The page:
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Photo of Sofia Brumbaugh

Photo of Sofia Brumbaugh

Helping Santa Clara Engineering Students Now—and Into the Future

Greenie ’71, M.S. ’78 and Don Van Buren ’70 bolster lifelong generosity to SCU with a $2.6M legacy gift.

Greenie ’71, M.S. ’78 and Don Van Buren ’70 bolster lifelong generosity to SCU with a $2.6M legacy gift.

Sofia Brumbaugh ’23 has never met Greenie Van Buren ’71, M.S. ’78 or husband Don ’70, but she’d like to thank them all the same.

Last year, Brumbaugh was among four Santa Clara undergrads selected for the first cohort of SCU’s Samiha Mourad Leadership Program. Partially funded by the Van Burens, the fellowship awards a handful of top electrical and computer engineering majors from traditionally under-represented groups on campus the chance to regularly meet with industry professionals about upcoming workplace and post-grad challenges. The program, held over two quarters, also helps them hone their communication, leadership, and problem-solving skills.

Like Greenie, Brumbaugh is an electrical engineering major who is passionate about her field and its foundations in math, logic, physics, and problem-solving. She also has a vision of how her specialty can create a more just and humane world. But halfway through her college studies, she wondered about the next steps in her journey. The fellowship helped point the way.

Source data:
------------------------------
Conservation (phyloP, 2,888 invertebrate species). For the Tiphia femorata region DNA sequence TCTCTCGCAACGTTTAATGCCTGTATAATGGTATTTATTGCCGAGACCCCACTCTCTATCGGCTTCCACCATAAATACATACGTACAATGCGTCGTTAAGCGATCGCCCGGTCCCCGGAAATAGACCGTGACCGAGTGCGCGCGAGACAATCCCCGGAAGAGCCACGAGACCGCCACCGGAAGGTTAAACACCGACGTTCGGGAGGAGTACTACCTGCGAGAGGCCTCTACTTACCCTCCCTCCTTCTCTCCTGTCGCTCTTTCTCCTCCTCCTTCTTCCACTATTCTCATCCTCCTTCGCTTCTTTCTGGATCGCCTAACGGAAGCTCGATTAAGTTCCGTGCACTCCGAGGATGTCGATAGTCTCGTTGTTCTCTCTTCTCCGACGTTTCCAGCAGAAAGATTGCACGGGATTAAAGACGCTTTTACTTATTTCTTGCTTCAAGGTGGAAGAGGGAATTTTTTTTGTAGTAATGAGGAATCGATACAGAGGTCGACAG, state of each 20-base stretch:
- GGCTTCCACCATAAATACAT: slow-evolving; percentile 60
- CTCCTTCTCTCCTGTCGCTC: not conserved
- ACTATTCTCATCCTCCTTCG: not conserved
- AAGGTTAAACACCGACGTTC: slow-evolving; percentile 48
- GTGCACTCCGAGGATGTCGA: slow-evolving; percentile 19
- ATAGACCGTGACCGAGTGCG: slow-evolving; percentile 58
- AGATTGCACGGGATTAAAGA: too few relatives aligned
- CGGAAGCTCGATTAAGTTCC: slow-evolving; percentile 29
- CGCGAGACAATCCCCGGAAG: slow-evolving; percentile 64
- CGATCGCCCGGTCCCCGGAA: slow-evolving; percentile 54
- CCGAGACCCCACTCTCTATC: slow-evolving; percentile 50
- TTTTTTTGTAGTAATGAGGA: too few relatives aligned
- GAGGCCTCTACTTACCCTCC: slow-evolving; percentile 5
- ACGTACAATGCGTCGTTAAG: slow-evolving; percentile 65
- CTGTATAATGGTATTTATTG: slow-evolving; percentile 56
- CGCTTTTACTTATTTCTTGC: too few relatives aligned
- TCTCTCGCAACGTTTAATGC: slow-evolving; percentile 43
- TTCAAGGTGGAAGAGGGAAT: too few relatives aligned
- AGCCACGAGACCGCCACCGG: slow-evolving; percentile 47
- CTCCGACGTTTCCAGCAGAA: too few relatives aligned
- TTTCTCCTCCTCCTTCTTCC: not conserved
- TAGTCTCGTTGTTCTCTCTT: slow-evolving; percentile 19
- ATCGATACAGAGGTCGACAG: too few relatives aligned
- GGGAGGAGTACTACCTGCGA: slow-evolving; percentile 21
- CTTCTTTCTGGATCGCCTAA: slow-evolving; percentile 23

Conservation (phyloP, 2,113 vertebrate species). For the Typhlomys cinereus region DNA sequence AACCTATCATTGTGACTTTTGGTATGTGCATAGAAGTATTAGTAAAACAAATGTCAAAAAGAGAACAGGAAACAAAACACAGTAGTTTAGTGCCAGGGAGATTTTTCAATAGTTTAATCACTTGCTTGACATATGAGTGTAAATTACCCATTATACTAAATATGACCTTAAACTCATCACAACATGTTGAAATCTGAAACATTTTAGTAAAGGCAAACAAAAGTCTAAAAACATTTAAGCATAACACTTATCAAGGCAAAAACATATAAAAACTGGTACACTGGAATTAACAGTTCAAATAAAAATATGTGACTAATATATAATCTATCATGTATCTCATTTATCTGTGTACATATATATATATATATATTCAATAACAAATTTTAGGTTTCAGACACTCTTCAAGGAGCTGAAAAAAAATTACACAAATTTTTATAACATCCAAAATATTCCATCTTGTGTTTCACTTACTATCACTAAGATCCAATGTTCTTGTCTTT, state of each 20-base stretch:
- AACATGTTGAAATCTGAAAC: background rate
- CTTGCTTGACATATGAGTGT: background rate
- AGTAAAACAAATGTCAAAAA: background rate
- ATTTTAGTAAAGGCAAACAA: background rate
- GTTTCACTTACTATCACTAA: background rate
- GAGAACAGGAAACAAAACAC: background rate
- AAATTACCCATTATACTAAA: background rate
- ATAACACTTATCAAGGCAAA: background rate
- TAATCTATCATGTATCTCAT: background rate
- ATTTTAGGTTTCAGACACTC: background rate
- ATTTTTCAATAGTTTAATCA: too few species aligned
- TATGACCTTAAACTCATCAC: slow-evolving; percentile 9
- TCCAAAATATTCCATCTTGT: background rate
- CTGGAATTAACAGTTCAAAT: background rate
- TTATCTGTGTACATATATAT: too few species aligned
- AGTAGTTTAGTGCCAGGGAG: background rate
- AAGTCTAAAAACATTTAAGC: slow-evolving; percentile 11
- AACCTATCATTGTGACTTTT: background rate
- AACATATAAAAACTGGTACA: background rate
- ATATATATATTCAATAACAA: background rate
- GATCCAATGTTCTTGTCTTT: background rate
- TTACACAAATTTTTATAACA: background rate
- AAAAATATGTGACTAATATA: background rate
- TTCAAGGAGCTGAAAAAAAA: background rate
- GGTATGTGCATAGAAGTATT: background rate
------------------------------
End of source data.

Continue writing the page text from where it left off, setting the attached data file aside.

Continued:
“Until that program, I was kind of floating around. I didn’t really know what I wanted to do,” says Brumbaugh, who identifies as Latina. After the fellowship paired her with two SCU electrical engineeriing students—one pursuing a master’s degree, the other a doctoral degree—and meeting with electrical and computer engineering Assistant Professor Maria Kyrarini, she found her purpose and direction.

“I had a few conversations with them about what I valued and where I felt most confident, and it was through those conversations that I found that graduate school was best for me,” says Brumbaugh, who will start a 10-month-long master’s program at Santa Clara this fall, focusing on control systems and research in microgrids. The Mourad program, she says, not only boosted her confidence, it reinforced her interest in green power and “doing some good, and benefiting people, with my degree,” she says.

That kind of impact is music to the ears of the Van Burens, whose generosity to SCU over the decades recently culminated in a $2.6 million Van Buren Family legacy gift that will enhance two areas of the engineering school’s academic mission.

Don and Greenie Van Buren

Don and Greenie Van Buren


The family’s endowed scholarship fund will provide two or more scholarships annually to qualifying undergraduate students with financial need who are majoring in science, engineering, or business. Their endowed innovation fund will provide annual support for the STEM disciplines at Santa Clara, helping to grow programs and purchase new technologies that will keep SCU up to date in innovative STEM education.

“We really believe in giving back,” says Don, whose mechanical engineering degree led to a long career with the Bay Area Air Quality Management District. “We feel it’s important for students who need the money and the help. It can make a difference.”

A combination of fortuitous timing, hard work, and a strong Catholic faith has helped the Van Burens create that difference.

International college student

As a calculus-loving Catholic high school student from Hong Kong, Greenie was introduced to the idea of Santa Clara through her local Catholic center. She was intrigued by SCU’s engineering reputation, even though she knew pursuing a technical major would not be easy.